MacOS malware hides in cracked apps and targets crypto wallets

Crypto Wallets

Cracked software has been observed infecting Apple macOS users with a previously undocumented stealer malware capable of collecting system information and cryptocurrency wallet data.

Kaspersky, who identified the artifacts in the wild, said they are designed to target machines running macOS Ventura 13.6 and later, indicating that the malware can infect Macs on both Intel and Apple silicon processor architectures.

The attack chains use booby-trapped disk image (DMG) files that contain a program called “Activator” and a pirated version of legitimate software such as xScope.

Users who end up opening the DMG files are urged to move both files to the Applications folder and run the Activator component to apply a so-called patch and run the xScope app.

However, when you launch Activator, a prompt appears asking the victim to enter the system administrator password, which allows them to run a Mach-O binary with elevated permissions to launch the modified xScope executable.

“The trick was that the malicious actors took pre-cracked application versions and added a few bytes to the beginning of the executable, which disabled it and allowed the user to launch Activator,” said security researcher Sergey Puzan.

The next phase involves establishing contact with a command-and-control (C2) server to retrieve an encrypted script. The C2 URL is in turn built by combining words from two hardcoded lists and adding a random string of five letters as a third-level domain name.

Crypto wallets

A DNS request for this domain is then sent to retrieve three DNS TXT recordseach containing a Base64 encoded ciphertext fragment that is decrypted and assembled to construct a Python script, which in turn establishes persistence and functions as a downloader by contacting “apple-health[.]org” every 30 seconds to download and execute the main payload.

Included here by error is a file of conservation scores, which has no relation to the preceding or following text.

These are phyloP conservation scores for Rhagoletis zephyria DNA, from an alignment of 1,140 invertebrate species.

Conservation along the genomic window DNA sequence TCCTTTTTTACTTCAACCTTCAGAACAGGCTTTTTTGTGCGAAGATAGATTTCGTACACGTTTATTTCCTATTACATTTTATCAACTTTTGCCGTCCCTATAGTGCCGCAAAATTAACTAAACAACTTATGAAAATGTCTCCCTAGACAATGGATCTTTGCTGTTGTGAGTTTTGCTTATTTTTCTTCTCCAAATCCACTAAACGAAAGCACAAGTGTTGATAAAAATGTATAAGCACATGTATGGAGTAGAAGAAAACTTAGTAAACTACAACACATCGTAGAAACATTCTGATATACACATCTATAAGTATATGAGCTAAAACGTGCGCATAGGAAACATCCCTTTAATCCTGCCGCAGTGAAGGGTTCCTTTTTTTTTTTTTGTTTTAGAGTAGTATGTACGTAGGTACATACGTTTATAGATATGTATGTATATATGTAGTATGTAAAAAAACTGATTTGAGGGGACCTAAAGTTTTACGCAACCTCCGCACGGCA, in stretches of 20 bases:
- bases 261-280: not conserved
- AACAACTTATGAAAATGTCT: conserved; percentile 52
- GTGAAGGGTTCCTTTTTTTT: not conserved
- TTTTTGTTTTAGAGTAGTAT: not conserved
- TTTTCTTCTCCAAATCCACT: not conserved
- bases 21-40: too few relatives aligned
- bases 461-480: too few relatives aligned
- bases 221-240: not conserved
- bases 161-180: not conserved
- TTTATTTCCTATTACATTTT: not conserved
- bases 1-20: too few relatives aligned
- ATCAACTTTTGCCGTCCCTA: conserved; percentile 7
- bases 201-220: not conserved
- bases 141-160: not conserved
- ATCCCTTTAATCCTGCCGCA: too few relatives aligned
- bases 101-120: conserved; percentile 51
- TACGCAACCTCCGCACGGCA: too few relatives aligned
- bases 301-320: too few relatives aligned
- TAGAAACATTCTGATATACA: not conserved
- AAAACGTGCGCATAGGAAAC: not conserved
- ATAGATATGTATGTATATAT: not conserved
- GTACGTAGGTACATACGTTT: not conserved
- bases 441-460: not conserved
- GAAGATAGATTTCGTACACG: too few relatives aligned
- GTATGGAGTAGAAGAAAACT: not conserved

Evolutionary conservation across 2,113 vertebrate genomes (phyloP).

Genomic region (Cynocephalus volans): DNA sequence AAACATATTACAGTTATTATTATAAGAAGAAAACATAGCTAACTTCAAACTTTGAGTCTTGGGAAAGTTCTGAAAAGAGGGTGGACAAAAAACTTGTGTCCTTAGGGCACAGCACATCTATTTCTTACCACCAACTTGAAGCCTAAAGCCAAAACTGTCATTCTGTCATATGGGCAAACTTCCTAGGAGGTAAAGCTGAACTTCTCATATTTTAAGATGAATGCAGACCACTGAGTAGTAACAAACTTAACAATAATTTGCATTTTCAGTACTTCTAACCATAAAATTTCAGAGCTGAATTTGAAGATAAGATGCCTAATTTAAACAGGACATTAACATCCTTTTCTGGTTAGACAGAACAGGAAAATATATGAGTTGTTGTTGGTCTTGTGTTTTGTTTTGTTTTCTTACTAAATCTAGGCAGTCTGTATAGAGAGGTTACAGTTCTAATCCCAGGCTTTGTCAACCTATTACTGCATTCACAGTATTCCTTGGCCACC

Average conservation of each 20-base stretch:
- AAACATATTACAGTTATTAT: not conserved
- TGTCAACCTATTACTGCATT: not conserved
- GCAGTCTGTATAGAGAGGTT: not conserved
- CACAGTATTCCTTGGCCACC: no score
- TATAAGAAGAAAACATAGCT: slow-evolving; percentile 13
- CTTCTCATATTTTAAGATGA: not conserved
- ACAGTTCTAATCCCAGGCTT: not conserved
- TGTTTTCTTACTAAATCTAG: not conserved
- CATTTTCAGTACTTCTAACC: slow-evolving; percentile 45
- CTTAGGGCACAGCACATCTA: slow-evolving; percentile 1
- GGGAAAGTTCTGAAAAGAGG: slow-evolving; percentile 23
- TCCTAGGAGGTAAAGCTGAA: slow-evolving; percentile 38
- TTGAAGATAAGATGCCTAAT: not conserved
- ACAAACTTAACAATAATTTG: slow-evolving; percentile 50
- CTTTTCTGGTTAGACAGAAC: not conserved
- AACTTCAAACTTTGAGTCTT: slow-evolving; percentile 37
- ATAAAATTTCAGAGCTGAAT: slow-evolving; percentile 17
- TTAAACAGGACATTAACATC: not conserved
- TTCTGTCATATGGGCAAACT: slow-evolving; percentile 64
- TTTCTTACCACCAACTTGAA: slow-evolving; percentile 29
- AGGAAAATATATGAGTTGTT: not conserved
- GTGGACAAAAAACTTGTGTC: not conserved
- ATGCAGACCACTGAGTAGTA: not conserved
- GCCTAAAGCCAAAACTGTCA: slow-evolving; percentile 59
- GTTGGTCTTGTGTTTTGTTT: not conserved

“This was a fairly interesting and unusual way to contact a command-and-control server and hide activity in the traffic, and it guaranteed the download of the payload, since the response message came from the DNS server” , Puzan explained, describing it as “seriously ingenious.”

The backdoor, which is actively maintained and updated by the threat actor, is designed to execute received commands, collect system metadata, and check for the presence of Exodus and Bitcoin Core wallets on the infected host.

If found, the applications are replaced with trojanized versions downloaded from the domain “apple-analyzer[.]com” that are equipped to exfiltrate the seed phrase, wallet unlock password, name, and balance to an actor-controlled server.

“The latest payload was a backdoor that could run all scripts with administrative privileges and replace the Bitcoin Core and Exodus crypto wallet applications installed on the machine with infected versions that stole secret recovery phrases once the wallet was unlocked,” Puzan said.

This development comes as cracked software is increasingly becoming a channel to compromise macOS users with a variety of malware, including Trojan-Proxy and ZuRu.



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